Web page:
The Baby’s Coming by Virginia Howes: 52 in 52 Book #25

The Baby's Coming

 

The Baby’s Coming by Virginia Howes was a book I had apprehensions about. I read this during the last stages of my midwifery training and was a little anxious that it might become one of those books (and tv programmes, films, articles…) that just annoys and infuriates me. It’s not necessarily the subject of this sort of book that annoys me but usually the editing, where things aren’t quite right. Just ask Jim what I’m like watching Casualty and you’ll get the picture*.

This book is one of the few midwifery autobiographies that hasn’t driven me to distraction and is now gladly welcomed into my exclusive “Midwifery Books I Enjoy” club alongside Baby Catcher by Peggy Vincent and the Call the Midwife trilogy by Jennifer Worth. This is because although some bits did frustrate me, they were the bits that were meant to! Also the way the births and care were described were something I could entirely relate to as a student midwife transitioning into a qualified one.

As an autobiography, the book describes Virginia’s life from her teenage years, through her experiences as a parent, her nurse and midwifery training and finally her practice as an independent midwife. It was interesting to read about some of the experiences she had during her training and think about how much has, and unfortunately also hasn’t, changed.

The main reason I bought the book originally was because I wanted insight into independent midwifery. At this point in time, I have no plans to become an independent midwife but you never know! Virginia describes well the differences between practice in the NHS and independent practice and the benefits and challenges independent midwives face.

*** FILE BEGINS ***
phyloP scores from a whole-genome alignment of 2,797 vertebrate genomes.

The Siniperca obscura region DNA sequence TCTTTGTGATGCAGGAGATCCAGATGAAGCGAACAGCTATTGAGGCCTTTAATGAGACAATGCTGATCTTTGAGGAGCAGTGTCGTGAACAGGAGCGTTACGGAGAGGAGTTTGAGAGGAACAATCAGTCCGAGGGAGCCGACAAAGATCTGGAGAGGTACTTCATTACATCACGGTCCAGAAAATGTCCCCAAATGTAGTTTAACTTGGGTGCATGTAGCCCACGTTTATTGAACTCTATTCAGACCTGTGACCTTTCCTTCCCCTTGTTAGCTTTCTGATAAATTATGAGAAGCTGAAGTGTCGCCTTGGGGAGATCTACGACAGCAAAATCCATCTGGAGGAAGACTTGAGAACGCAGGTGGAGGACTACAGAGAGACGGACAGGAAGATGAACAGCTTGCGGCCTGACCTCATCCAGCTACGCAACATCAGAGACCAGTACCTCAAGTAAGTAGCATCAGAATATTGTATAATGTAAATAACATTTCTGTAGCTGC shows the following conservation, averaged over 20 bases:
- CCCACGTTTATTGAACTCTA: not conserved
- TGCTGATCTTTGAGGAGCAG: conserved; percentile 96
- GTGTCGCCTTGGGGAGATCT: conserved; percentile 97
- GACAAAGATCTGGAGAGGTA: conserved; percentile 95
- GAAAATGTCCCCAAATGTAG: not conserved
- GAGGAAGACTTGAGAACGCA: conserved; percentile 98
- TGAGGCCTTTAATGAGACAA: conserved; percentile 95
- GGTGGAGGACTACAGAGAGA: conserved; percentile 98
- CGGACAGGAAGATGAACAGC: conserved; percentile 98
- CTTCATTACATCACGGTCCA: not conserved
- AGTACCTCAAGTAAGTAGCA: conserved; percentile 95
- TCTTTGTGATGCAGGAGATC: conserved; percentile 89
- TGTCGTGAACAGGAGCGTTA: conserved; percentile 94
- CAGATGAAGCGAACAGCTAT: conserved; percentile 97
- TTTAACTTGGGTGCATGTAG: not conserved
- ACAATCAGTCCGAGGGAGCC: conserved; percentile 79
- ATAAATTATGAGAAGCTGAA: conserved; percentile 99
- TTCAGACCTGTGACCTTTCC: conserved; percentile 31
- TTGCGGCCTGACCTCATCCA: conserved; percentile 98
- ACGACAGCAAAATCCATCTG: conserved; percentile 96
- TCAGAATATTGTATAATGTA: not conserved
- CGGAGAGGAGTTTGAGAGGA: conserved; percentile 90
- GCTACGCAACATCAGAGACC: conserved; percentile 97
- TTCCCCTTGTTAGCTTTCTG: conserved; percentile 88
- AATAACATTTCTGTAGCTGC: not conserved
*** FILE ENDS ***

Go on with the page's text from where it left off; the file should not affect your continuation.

Of course, most of the readers of the book won’t be midwives or students and this book caters for the ordinary reader as well. If you like books about birth and babies, this will not disappoint and the descriptions of the births are some of my favourite bits. Some will make you laugh, others will make you cry. All will keep you entertained.

Definitely would recommend this to midwives and students as well as mums, dads, anyone interested in what independent midwifery is and the perspective of an independent midwife.

 

 

Kat

* I shout…a lot…
Advertisements

The Golem and the Djinni by Helene Wecker: 52 in 52 Book #24

The Golem & the Djinni

Sorry about not posting for a while! I’ve been very busy finishing off my midwifery training! Now I’m off for a few weeks and hoping to do some catching up on my reading.

The Golem and the Djinni by Helene Wecker is a book I’ve extremely enjoyed. It took me a long time to read but that’s a good thing: I got to enjoy it for longer! Set mostly in early 20th century New York, the plot focuses around Chava, a golem without a master, and Ahmad, a djinni who is released from a metal oil pot after several thousand years. It describes their struggles to live and fit in not only as non-humans in a human world but also within the cultural groups populating New York in that time period.

The book is vibrant and colourful. I loved that the chapters alternate between the back stories of some of the main characters and the present day. Going from Little Syria, to Jewish towns in Europe to the Arabian desert might sound a bit haphazard but the book flows beautifully and the variety of people, places and events keeps the reader’s interest spectacularly.

This book also weaves themes of human poverty and struggles with magic and mythology into one single and beautiful literary blanket. There is a piece of plot or character in this book that everyone can enjoy and relate to in some way. The fantasy elements seem incredibly at home with discussions about running a business or someone becoming ill or dying. Nothing seems out of place.

I would definitely recommend this book to anyone who enjoys fiction at all. There are more historical and fantasy elements than others but I really do think this is a book anyone could enjoy if they have the time to read it.

 

 

Kat